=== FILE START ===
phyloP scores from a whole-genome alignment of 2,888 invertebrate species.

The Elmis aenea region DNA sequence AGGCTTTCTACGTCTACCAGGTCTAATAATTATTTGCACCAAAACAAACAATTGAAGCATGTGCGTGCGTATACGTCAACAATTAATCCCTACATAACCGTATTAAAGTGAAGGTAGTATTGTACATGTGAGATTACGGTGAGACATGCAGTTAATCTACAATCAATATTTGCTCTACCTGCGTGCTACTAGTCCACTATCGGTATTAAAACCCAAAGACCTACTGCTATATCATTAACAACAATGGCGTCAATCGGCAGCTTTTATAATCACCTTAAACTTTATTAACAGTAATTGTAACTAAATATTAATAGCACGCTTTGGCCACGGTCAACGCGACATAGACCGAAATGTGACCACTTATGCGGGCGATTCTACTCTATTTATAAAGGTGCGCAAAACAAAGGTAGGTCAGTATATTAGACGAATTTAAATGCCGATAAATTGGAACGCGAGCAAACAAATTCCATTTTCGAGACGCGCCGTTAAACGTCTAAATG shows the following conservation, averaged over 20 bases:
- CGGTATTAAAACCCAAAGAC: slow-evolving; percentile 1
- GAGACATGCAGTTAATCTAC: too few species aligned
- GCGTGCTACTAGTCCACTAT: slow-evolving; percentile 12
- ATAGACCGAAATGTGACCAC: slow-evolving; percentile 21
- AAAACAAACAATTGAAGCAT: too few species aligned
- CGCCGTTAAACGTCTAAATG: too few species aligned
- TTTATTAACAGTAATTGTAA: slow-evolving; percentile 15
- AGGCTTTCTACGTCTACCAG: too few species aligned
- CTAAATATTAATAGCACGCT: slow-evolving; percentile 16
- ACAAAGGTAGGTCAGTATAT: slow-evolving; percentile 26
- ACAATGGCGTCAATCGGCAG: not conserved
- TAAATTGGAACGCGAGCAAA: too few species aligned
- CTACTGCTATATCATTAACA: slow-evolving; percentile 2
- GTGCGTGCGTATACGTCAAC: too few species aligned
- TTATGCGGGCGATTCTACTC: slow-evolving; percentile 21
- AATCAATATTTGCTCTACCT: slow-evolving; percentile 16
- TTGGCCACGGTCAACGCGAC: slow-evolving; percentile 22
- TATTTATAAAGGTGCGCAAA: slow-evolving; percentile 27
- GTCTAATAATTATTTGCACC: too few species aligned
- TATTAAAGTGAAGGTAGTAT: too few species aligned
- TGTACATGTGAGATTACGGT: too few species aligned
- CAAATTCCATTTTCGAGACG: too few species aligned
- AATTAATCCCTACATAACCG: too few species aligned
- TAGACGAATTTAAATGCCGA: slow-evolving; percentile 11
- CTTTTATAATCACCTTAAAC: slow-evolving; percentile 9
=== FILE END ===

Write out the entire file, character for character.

phyloP scores from a whole-genome alignment of 2,888 invertebrate species.

The Elmis aenea region DNA sequence AGGCTTTCTACGTCTACCAGGTCTAATAATTATTTGCACCAAAACAAACAATTGAAGCATGTGCGTGCGTATACGTCAACAATTAATCCCTACATAACCGTATTAAAGTGAAGGTAGTATTGTACATGTGAGATTACGGTGAGACATGCAGTTAATCTACAATCAATATTTGCTCTACCTGCGTGCTACTAGTCCACTATCGGTATTAAAACCCAAAGACCTACTGCTATATCATTAACAACAATGGCGTCAATCGGCAGCTTTTATAATCACCTTAAACTTTATTAACAGTAATTGTAACTAAATATTAATAGCACGCTTTGGCCACGGTCAACGCGACATAGACCGAAATGTGACCACTTATGCGGGCGATTCTACTCTATTTATAAAGGTGCGCAAAACAAAGGTAGGTCAGTATATTAGACGAATTTAAATGCCGATAAATTGGAACGCGAGCAAACAAATTCCATTTTCGAGACGCGCCGTTAAACGTCTAAATG shows the following conservation, averaged over 20 bases:
- CGGTATTAAAACCCAAAGAC: slow-evolving; percentile 1
- GAGACATGCAGTTAATCTAC: too few species aligned
- GCGTGCTACTAGTCCACTAT: slow-evolving; percentile 12
- ATAGACCGAAATGTGACCAC: slow-evolving; percentile 21
- AAAACAAACAATTGAAGCAT: too few species aligned
- CGCCGTTAAACGTCTAAATG: too few species aligned
- TTTATTAACAGTAATTGTAA: slow-evolving; percentile 15
- AGGCTTTCTACGTCTACCAG: too few species aligned
- CTAAATATTAATAGCACGCT: slow-evolving; percentile 16
- ACAAAGGTAGGTCAGTATAT: slow-evolving; percentile 26
- ACAATGGCGTCAATCGGCAG: not conserved
- TAAATTGGAACGCGAGCAAA: too few species aligned
- CTACTGCTATATCATTAACA: slow-evolving; percentile 2
- GTGCGTGCGTATACGTCAAC: too few species aligned
- TTATGCGGGCGATTCTACTC: slow-evolving; percentile 21
- AATCAATATTTGCTCTACCT: slow-evolving; percentile 16
- TTGGCCACGGTCAACGCGAC: slow-evolving; percentile 22
- TATTTATAAAGGTGCGCAAA: slow-evolving; percentile 27
- GTCTAATAATTATTTGCACC: too few species aligned
- TATTAAAGTGAAGGTAGTAT: too few species aligned
- TGTACATGTGAGATTACGGT: too few species aligned
- CAAATTCCATTTTCGAGACG: too few species aligned
- AATTAATCCCTACATAACCG: too few species aligned
- TAGACGAATTTAAATGCCGA: slow-evolving; percentile 11
- CTTTTATAATCACCTTAAAC: slow-evolving; percentile 9